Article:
Word of Facundo

“The FARC was a revolutionary dream to which many militants of the 90s aspired, it was the most booming experience. We, on the contrary, came from a resistance to the Menem government. We could say that it was a generation of great resistance. A generation that was forged from defeat to defeat but from resistance to resistance. In 2001, in two or three days, the accumulation of resistance of that entire decade was expressed and it exploded.” This is how Facundo Molares expressed himself as soon as he set foot on Argentine soil. “But after December 2001 it changed, or at least it changed in me. I thought, for there to be another rebellion like that and to be exploited in revolutionary terms, another 50 years would have to pass. And so I decided to follow the path of the jungle, of the revolution and to think if I was capable of being able to comply, ”he explained.

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Thus, last year, this former guerrilla lived in his father’s house, in Chubut, while he was recovering from the physical consequences of the clashes and confinement. On Sunday, November 7, when Facundo and Hugo were returning from lunch, they were surprised by a Federal Police operation, which arrested the militant for an extradition request issued by the Colombian Justice. The red circular of the International Criminal Police Organization (Interpol) that weighs on Molares corresponds to the old case of the kidnapping of councilor Armando Acuña. Paradoxically, Molares had been in charge of Acuña’s release. The same government that had negotiated his release in Bolivia publicly announced his arrest: “He was wanted worldwide,” said the Minister of Security, Aníbal Fernández, and Molares was imprisoned in the Rawson prison until his transfer. to Ezeiza.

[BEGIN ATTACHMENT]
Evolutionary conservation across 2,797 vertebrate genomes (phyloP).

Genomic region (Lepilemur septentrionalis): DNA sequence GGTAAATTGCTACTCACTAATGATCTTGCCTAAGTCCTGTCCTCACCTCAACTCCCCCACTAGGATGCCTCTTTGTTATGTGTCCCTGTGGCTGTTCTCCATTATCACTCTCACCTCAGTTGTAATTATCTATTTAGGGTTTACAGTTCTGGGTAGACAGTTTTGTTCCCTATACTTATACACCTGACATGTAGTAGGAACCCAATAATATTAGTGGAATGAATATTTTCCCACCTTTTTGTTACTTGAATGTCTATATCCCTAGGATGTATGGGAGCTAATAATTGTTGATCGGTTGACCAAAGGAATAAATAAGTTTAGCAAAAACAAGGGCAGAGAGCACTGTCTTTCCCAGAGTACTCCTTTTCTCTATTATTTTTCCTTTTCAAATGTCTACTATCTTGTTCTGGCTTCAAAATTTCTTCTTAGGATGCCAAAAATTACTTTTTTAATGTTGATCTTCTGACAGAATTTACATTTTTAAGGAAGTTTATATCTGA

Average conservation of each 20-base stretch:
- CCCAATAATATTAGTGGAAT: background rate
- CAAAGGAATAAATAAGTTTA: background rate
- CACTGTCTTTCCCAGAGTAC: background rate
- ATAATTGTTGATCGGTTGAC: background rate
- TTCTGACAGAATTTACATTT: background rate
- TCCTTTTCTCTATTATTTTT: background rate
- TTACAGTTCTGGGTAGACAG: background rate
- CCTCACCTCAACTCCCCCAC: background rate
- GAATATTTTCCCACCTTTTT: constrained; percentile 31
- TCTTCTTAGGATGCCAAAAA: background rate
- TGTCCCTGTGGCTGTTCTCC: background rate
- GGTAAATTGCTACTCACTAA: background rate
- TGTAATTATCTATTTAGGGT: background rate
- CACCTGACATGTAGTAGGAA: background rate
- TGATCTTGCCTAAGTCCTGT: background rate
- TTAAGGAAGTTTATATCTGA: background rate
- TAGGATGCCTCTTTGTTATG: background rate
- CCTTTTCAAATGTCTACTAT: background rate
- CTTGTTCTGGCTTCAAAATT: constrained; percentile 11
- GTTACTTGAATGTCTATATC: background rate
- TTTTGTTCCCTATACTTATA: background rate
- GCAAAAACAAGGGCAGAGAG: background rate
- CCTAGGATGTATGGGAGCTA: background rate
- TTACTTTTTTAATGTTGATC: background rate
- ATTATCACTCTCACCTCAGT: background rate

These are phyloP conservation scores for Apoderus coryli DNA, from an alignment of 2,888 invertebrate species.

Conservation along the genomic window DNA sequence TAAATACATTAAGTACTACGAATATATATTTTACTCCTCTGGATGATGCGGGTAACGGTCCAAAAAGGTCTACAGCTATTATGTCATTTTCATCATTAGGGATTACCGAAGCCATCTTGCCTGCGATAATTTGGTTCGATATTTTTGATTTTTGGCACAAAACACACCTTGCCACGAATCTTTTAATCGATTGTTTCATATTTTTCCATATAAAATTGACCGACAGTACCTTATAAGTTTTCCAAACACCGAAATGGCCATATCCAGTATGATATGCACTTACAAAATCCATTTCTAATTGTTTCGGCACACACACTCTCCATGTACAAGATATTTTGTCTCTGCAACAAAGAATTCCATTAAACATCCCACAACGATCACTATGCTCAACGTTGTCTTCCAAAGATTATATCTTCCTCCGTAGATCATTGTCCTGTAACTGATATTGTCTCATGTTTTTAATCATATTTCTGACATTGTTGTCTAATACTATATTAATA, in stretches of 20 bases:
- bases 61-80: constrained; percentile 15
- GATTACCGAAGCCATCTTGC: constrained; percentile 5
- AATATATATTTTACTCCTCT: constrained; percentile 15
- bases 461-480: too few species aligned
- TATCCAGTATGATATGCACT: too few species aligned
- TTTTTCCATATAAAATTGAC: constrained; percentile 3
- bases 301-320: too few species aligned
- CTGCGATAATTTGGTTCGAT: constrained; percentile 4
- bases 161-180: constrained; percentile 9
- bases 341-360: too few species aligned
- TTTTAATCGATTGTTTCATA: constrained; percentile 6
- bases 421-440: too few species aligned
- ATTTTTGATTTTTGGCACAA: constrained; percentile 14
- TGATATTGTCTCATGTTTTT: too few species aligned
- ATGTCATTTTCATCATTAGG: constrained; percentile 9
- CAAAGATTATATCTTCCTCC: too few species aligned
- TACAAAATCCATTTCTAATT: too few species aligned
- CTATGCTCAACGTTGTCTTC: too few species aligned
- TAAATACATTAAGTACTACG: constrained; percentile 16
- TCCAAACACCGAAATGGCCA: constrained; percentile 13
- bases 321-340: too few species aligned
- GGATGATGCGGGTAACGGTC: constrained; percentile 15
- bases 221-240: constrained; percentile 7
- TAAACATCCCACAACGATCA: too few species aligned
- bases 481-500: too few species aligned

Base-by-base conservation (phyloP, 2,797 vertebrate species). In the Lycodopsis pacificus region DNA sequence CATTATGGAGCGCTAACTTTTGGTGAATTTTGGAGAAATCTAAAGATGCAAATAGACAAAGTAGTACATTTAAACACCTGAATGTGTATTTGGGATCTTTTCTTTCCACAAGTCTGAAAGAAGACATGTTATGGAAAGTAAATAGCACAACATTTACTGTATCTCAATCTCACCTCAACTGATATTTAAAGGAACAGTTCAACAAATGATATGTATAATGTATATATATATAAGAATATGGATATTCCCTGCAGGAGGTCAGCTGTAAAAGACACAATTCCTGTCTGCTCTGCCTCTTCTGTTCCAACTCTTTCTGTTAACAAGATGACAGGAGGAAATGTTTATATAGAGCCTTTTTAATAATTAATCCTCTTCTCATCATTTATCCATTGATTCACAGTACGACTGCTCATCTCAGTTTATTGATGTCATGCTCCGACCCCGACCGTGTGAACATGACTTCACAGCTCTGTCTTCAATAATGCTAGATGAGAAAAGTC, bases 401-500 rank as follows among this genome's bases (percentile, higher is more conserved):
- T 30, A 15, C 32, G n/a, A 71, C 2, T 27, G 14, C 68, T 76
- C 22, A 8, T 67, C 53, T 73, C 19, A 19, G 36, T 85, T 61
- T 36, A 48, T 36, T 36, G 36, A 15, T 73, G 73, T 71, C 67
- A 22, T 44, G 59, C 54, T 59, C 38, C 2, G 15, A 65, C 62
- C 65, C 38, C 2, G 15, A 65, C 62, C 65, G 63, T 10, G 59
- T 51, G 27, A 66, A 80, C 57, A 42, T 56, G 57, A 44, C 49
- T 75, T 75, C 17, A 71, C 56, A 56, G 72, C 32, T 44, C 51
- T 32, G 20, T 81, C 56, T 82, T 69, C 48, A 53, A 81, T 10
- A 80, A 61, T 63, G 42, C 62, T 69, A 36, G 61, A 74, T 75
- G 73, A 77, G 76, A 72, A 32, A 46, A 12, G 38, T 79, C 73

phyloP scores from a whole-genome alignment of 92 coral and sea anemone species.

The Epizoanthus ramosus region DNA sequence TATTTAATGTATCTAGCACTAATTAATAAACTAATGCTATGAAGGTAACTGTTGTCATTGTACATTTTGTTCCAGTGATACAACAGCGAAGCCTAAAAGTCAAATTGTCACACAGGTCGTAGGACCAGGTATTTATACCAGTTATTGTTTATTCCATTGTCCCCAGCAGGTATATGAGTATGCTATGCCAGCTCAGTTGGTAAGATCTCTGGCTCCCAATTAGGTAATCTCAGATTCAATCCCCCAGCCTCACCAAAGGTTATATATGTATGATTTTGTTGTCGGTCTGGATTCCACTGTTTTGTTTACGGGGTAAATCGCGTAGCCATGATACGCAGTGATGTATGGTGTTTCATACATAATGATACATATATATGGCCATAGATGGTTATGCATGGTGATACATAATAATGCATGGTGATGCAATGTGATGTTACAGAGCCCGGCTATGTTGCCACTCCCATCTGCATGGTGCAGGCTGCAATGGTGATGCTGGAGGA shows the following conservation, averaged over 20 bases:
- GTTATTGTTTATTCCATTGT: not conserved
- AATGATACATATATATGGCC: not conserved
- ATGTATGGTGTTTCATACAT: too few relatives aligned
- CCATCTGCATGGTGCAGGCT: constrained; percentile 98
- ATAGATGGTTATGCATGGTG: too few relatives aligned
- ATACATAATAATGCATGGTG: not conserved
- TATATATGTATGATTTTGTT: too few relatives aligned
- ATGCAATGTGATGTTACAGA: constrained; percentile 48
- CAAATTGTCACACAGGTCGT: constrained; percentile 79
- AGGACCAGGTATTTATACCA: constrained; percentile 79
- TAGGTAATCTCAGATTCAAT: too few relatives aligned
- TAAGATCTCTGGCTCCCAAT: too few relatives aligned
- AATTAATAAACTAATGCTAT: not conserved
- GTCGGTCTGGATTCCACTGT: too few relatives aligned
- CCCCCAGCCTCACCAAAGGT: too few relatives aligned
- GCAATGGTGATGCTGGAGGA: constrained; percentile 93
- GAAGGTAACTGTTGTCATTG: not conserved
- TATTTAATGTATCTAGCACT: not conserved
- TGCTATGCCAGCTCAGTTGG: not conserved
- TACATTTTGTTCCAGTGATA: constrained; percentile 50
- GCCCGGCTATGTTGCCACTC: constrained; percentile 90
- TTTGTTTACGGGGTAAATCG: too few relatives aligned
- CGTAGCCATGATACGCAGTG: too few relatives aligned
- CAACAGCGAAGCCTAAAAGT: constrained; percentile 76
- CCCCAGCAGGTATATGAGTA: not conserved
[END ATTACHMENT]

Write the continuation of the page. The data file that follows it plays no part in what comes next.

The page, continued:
“It is impossible to deny the political content of the crimes that Facundo is accused of. Argentine law and extradition agreements say that in those cases the person cannot be extradited. That is what we will say before the judge when the time comes” , anticipates the lawyer Franquet. Meanwhile, his health continues to deteriorate. At the Posadas hospital, he was diagnosed with severe constrictive pericarditis, in addition to the almost total loss of his right eye.

“On April 20, the trial begins against the Argentine internationalist and leader of the Popular Rebellion Facundo Molares, we want to express with all the movements that face the adjustment of the Fernández government and the IMF, as was done in previous days, our demand for the freedom and non-extradition of our comrade, for the freedom of all prisoners for fighting and for the end of political persecution”, expressed the Molares Non-Extradition Table. Regardless of what happens in the judicial process, the decision to send him to Colombia ultimately belongs to the Executive Power.